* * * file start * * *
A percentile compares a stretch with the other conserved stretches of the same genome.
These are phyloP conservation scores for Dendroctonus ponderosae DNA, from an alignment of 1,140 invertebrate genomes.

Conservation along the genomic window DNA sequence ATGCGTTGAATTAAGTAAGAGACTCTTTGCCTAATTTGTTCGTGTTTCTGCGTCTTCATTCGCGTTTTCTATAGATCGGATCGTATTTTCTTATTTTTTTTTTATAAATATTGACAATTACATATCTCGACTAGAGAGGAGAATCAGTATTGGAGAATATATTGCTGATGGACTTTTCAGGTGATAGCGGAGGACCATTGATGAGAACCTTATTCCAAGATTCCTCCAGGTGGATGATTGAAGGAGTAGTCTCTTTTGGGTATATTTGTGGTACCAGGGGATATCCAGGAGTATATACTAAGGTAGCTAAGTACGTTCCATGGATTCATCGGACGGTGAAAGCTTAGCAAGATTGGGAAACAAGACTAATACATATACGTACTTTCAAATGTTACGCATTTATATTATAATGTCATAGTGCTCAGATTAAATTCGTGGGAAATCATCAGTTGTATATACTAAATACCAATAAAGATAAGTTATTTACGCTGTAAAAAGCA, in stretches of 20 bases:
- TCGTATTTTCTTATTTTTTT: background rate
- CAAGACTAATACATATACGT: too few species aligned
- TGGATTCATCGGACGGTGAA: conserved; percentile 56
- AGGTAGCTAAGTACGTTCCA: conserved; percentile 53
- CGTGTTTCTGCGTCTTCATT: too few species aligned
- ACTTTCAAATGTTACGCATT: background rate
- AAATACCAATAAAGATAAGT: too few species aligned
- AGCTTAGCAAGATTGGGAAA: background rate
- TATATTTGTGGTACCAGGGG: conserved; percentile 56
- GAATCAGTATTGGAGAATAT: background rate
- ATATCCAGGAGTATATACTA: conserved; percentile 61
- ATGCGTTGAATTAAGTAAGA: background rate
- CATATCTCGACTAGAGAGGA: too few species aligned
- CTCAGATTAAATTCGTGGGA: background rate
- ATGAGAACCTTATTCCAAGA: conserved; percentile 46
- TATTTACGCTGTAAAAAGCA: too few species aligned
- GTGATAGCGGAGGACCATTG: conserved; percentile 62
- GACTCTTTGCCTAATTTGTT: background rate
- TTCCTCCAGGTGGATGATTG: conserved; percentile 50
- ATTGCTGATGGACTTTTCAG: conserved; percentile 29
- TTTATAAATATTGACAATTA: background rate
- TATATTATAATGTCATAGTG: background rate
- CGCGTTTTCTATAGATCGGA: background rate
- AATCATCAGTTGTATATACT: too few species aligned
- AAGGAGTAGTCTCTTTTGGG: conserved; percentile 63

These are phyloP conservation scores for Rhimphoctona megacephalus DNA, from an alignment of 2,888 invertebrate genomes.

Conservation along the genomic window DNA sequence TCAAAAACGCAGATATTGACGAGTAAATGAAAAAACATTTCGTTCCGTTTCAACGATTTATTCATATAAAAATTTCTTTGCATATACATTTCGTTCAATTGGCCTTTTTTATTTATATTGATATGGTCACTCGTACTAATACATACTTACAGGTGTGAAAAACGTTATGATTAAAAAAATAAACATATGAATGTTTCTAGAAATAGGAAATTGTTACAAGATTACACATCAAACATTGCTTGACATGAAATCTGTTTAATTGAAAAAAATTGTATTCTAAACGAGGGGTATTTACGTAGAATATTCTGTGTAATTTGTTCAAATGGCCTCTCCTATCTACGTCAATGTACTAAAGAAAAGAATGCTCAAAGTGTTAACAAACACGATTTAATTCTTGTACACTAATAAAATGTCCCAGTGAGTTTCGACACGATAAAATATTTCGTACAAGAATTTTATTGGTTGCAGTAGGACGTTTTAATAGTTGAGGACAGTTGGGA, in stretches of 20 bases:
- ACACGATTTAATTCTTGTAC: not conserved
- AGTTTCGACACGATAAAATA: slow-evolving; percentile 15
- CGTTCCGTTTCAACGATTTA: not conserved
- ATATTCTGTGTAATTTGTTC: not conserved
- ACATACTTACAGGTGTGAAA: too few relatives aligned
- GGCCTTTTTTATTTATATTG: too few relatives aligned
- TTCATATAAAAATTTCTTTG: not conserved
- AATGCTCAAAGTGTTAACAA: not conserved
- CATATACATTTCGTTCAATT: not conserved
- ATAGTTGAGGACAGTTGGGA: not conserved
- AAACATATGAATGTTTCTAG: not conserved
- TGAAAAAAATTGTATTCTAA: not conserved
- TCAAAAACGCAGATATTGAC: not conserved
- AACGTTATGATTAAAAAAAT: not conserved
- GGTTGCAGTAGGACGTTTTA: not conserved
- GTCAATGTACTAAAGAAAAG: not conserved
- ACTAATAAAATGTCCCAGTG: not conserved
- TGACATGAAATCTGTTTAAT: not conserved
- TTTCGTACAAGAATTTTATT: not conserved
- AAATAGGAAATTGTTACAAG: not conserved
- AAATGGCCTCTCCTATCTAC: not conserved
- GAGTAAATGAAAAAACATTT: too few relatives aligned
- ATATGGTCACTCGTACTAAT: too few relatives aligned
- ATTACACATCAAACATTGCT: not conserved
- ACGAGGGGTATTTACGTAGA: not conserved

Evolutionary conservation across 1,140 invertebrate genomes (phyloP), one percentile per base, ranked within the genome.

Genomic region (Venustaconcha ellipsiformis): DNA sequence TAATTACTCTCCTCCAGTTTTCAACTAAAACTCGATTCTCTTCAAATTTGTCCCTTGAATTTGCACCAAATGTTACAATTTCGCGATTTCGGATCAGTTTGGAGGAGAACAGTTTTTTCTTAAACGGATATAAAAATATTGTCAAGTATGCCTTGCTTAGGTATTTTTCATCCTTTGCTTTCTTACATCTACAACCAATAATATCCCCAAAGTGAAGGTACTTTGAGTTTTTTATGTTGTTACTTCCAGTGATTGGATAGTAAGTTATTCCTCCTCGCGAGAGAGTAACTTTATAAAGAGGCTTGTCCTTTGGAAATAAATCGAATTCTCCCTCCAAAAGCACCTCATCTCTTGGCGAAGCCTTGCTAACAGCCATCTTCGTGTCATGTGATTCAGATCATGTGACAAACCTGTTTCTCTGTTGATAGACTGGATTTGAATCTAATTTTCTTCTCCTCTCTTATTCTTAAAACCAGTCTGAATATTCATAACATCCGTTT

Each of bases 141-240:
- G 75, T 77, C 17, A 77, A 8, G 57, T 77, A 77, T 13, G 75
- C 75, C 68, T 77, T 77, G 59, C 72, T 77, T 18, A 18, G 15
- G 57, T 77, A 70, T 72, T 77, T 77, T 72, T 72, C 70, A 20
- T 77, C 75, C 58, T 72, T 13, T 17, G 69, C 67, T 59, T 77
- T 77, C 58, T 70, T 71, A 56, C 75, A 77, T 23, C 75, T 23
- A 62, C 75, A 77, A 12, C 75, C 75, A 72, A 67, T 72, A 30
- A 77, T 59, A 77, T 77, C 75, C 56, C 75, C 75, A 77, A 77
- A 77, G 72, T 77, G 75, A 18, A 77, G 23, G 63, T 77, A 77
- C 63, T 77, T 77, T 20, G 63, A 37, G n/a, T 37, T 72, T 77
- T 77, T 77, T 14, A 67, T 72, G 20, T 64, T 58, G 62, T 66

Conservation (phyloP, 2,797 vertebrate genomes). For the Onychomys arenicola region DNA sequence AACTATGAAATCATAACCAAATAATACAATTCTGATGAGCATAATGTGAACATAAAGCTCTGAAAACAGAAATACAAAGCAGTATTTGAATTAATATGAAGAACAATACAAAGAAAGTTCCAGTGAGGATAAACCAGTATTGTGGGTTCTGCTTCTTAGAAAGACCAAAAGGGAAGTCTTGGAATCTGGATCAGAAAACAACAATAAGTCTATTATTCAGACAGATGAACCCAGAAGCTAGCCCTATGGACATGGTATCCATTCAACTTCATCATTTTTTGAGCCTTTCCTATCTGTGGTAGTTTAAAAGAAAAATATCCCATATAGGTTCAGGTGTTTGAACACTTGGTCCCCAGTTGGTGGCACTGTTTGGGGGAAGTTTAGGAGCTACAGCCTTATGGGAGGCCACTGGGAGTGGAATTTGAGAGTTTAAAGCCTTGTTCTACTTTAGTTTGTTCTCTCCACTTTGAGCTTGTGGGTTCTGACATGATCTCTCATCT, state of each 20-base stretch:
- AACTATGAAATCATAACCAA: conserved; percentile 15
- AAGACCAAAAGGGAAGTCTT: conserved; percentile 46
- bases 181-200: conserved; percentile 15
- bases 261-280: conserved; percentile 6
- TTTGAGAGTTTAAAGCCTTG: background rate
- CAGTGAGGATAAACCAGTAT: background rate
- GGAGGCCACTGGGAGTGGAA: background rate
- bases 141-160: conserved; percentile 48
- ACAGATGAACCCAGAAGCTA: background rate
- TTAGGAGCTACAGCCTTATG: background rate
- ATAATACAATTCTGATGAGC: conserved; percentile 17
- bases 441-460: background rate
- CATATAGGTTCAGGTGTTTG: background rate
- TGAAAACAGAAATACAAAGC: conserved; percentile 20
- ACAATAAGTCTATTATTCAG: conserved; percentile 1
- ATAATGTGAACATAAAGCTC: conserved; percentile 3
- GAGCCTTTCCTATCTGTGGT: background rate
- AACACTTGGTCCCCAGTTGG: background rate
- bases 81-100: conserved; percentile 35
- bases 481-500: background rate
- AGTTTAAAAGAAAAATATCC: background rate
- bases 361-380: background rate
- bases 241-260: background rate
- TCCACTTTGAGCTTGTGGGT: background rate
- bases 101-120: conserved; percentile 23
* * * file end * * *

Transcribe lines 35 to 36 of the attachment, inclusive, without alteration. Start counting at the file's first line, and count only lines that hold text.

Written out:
- ACATACTTACAGGTGTGAAA: too few relatives aligned
- GGCCTTTTTTATTTATATTG: too few relatives aligned